You are on page 1of 6

Exploring Leadership Dilemma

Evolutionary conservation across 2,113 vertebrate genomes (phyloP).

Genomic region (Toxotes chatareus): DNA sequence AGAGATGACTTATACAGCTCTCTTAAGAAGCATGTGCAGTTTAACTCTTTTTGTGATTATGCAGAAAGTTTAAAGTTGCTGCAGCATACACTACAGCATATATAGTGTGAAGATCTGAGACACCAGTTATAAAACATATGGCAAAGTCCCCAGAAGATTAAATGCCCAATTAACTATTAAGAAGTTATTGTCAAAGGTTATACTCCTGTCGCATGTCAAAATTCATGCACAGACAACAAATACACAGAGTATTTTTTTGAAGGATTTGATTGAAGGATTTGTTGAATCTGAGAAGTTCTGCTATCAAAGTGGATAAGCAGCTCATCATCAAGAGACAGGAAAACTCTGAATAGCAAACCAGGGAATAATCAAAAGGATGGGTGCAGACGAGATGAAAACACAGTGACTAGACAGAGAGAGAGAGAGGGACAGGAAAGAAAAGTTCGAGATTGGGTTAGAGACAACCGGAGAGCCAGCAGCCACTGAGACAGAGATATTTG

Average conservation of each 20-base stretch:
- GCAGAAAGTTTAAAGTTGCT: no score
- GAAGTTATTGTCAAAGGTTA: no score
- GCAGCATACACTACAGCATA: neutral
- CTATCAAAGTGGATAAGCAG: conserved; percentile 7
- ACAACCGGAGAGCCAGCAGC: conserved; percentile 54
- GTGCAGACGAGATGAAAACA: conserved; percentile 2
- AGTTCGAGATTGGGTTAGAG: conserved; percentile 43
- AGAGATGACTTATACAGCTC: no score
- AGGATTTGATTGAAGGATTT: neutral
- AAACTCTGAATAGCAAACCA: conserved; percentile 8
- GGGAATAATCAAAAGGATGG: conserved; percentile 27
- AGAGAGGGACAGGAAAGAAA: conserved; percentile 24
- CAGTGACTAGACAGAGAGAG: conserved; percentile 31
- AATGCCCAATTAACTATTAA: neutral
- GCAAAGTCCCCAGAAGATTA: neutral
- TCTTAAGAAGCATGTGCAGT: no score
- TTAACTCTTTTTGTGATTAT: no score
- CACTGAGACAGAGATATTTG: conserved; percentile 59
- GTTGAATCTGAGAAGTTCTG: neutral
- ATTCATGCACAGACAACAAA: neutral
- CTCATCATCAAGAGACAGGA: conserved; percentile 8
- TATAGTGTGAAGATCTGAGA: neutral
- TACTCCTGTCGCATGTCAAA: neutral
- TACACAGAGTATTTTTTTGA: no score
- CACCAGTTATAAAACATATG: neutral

Leadership Dilemma The X School Dhaka, Bangladesh is an independent school serving students from ages 3-18 years old. There are three hundred different nationality students studying the Western Australian Curriculum in grades K-12. The elementary, middle and the senior campus of this school is located in three different places in the same area. Currently, I am working as a mathematics teacher at the senior campus of this school. Besides teaching my three math classes I am also the newly appointed lead teacher for our campus. Some of my responsibilities include sending daily bulletins to the staff members, informing teachers about their daily duties, planning events, recommending changes to the administrative issues in absence of the principal and communication with the parents. While being at this leading position I have often found myself completing the responsibilities that can be distributed among many of the staff members. I am hesitant to communicate this issue with the principal as I am concerned about his recent interactions with some of the staff members. At this situation, I could complete all the responsibilities that I am currently undertaking to hold on to my leading position, or I could inform the principal that I will be unable to continue working as a lead teacher if the current situation of my workplace persists. Analysis of the Leadership Dilemma The leadership dilemma mentioned above has resulted due to an inexperienced school administration unit, the setting of the school, and the principals leadership style. At our school, the members of the administration got no previous experience in facilitating an educational setting. The administration has asked the principal to appoint a lead teacher for each of the campuses for completing administrative duties for proper functioning of the campuses. These lead teachers are responsible for assigning duties to other teachers, planning events, observing administrative duties and communicating with parents besides their own classroom teaching. The administrative unit of this school can be analyzed using the Theory of Significant Delegation where members of the administration control the mind and techniques of others as they are in significant position and superior to others. The techniques that these significant people practice are generally used to improve the work efficiency in a crisis situation. (Scott, 1973) Since, there is only one principal to manage three of the campuses of the school the principal has been directed to appoint lead teachers to improve the efficiency of the school campus. The other reason that has contributed to this leadership dilemma is the location of the school. Since, the school is divided into three different locations the principal is unable to contribute his time and effort equally on each of the campuses. There is a lack of regular electronic and face-to-face communication between the principal and staff members which resulted in a condition where the campuses are generally run by the lead teachers and the principal generally intervenes during serious administrative issues. According to Barrett (2006)